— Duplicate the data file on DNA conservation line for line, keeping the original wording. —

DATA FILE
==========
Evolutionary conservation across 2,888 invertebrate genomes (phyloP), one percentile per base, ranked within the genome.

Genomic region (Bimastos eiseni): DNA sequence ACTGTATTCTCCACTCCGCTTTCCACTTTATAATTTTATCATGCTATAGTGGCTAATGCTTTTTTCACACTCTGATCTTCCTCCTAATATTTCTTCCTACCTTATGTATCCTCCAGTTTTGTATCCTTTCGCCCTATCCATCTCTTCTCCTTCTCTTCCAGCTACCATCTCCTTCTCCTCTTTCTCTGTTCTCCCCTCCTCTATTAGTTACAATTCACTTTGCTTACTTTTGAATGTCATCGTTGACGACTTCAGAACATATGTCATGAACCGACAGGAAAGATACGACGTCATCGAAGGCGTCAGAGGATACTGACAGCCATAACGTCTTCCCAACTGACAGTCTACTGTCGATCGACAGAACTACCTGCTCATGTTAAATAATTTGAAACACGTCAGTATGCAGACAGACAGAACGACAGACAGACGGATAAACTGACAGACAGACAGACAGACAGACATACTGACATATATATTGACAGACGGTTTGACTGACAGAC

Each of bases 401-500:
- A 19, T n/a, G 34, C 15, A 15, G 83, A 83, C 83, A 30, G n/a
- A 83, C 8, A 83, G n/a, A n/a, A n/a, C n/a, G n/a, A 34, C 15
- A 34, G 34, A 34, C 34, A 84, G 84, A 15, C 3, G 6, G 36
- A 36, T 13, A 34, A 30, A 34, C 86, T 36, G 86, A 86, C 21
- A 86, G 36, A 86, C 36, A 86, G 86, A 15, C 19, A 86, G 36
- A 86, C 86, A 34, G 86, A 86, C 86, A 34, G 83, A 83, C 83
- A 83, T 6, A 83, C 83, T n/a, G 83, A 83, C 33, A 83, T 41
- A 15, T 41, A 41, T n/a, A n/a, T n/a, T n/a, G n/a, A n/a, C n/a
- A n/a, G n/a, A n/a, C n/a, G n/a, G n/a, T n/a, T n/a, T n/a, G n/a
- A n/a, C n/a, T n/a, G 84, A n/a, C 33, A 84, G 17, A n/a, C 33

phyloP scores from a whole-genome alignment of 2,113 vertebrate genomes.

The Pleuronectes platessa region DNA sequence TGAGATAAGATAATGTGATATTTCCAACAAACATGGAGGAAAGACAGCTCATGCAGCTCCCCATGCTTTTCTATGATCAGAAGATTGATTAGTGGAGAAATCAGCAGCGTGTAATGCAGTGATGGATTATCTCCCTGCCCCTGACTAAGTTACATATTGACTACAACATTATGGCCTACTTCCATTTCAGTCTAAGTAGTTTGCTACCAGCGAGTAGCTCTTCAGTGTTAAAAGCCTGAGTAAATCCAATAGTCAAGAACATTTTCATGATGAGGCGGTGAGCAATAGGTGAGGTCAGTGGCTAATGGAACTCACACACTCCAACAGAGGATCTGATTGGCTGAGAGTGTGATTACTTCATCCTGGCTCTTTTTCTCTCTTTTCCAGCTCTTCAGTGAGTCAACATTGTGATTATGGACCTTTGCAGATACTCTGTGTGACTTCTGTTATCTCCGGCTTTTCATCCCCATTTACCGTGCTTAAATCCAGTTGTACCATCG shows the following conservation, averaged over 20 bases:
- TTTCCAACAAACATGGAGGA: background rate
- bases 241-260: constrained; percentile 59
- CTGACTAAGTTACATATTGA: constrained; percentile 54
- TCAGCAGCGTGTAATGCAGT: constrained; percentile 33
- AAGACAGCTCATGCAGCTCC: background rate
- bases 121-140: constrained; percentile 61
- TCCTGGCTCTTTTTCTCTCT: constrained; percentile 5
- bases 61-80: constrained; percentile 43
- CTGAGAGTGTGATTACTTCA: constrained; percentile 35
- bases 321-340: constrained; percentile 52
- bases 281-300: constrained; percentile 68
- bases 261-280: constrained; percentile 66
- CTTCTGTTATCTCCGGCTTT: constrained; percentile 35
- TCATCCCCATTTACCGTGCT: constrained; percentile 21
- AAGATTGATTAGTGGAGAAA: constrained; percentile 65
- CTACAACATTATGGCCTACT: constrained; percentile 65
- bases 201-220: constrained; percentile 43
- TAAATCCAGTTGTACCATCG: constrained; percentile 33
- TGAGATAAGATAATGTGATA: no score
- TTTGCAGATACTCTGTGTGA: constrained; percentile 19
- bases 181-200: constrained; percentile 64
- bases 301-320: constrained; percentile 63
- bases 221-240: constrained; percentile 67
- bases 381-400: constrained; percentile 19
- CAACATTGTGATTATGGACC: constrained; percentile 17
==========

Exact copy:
Evolutionary conservation across 2,888 invertebrate genomes (phyloP), one percentile per base, ranked within the genome.

Genomic region (Bimastos eiseni): DNA sequence ACTGTATTCTCCACTCCGCTTTCCACTTTATAATTTTATCATGCTATAGTGGCTAATGCTTTTTTCACACTCTGATCTTCCTCCTAATATTTCTTCCTACCTTATGTATCCTCCAGTTTTGTATCCTTTCGCCCTATCCATCTCTTCTCCTTCTCTTCCAGCTACCATCTCCTTCTCCTCTTTCTCTGTTCTCCCCTCCTCTATTAGTTACAATTCACTTTGCTTACTTTTGAATGTCATCGTTGACGACTTCAGAACATATGTCATGAACCGACAGGAAAGATACGACGTCATCGAAGGCGTCAGAGGATACTGACAGCCATAACGTCTTCCCAACTGACAGTCTACTGTCGATCGACAGAACTACCTGCTCATGTTAAATAATTTGAAACACGTCAGTATGCAGACAGACAGAACGACAGACAGACGGATAAACTGACAGACAGACAGACAGACAGACATACTGACATATATATTGACAGACGGTTTGACTGACAGAC

Each of bases 401-500:
- A 19, T n/a, G 34, C 15, A 15, G 83, A 83, C 83, A 30, G n/a
- A 83, C 8, A 83, G n/a, A n/a, A n/a, C n/a, G n/a, A 34, C 15
- A 34, G 34, A 34, C 34, A 84, G 84, A 15, C 3, G 6, G 36
- A 36, T 13, A 34, A 30, A 34, C 86, T 36, G 86, A 86, C 21
- A 86, G 36, A 86, C 36, A 86, G 86, A 15, C 19, A 86, G 36
- A 86, C 86, A 34, G 86, A 86, C 86, A 34, G 83, A 83, C 83
- A 83, T 6, A 83, C 83, T n/a, G 83, A 83, C 33, A 83, T 41
- A 15, T 41, A 41, T n/a, A n/a, T n/a, T n/a, G n/a, A n/a, C n/a
- A n/a, G n/a, A n/a, C n/a, G n/a, G n/a, T n/a, T n/a, T n/a, G n/a
- A n/a, C n/a, T n/a, G 84, A n/a, C 33, A 84, G 17, A n/a, C 33

phyloP scores from a whole-genome alignment of 2,113 vertebrate genomes.

The Pleuronectes platessa region DNA sequence TGAGATAAGATAATGTGATATTTCCAACAAACATGGAGGAAAGACAGCTCATGCAGCTCCCCATGCTTTTCTATGATCAGAAGATTGATTAGTGGAGAAATCAGCAGCGTGTAATGCAGTGATGGATTATCTCCCTGCCCCTGACTAAGTTACATATTGACTACAACATTATGGCCTACTTCCATTTCAGTCTAAGTAGTTTGCTACCAGCGAGTAGCTCTTCAGTGTTAAAAGCCTGAGTAAATCCAATAGTCAAGAACATTTTCATGATGAGGCGGTGAGCAATAGGTGAGGTCAGTGGCTAATGGAACTCACACACTCCAACAGAGGATCTGATTGGCTGAGAGTGTGATTACTTCATCCTGGCTCTTTTTCTCTCTTTTCCAGCTCTTCAGTGAGTCAACATTGTGATTATGGACCTTTGCAGATACTCTGTGTGACTTCTGTTATCTCCGGCTTTTCATCCCCATTTACCGTGCTTAAATCCAGTTGTACCATCG shows the following conservation, averaged over 20 bases:
- TTTCCAACAAACATGGAGGA: background rate
- bases 241-260: constrained; percentile 59
- CTGACTAAGTTACATATTGA: constrained; percentile 54
- TCAGCAGCGTGTAATGCAGT: constrained; percentile 33
- AAGACAGCTCATGCAGCTCC: background rate
- bases 121-140: constrained; percentile 61
- TCCTGGCTCTTTTTCTCTCT: constrained; percentile 5
- bases 61-80: constrained; percentile 43
- CTGAGAGTGTGATTACTTCA: constrained; percentile 35
- bases 321-340: constrained; percentile 52
- bases 281-300: constrained; percentile 68
- bases 261-280: constrained; percentile 66
- CTTCTGTTATCTCCGGCTTT: constrained; percentile 35
- TCATCCCCATTTACCGTGCT: constrained; percentile 21
- AAGATTGATTAGTGGAGAAA: constrained; percentile 65
- CTACAACATTATGGCCTACT: constrained; percentile 65
- bases 201-220: constrained; percentile 43
- TAAATCCAGTTGTACCATCG: constrained; percentile 33
- TGAGATAAGATAATGTGATA: no score
- TTTGCAGATACTCTGTGTGA: constrained; percentile 19
- bases 181-200: constrained; percentile 64
- bases 301-320: constrained; percentile 63
- bases 221-240: constrained; percentile 67
- bases 381-400: constrained; percentile 19
- CAACATTGTGATTATGGACC: constrained; percentile 17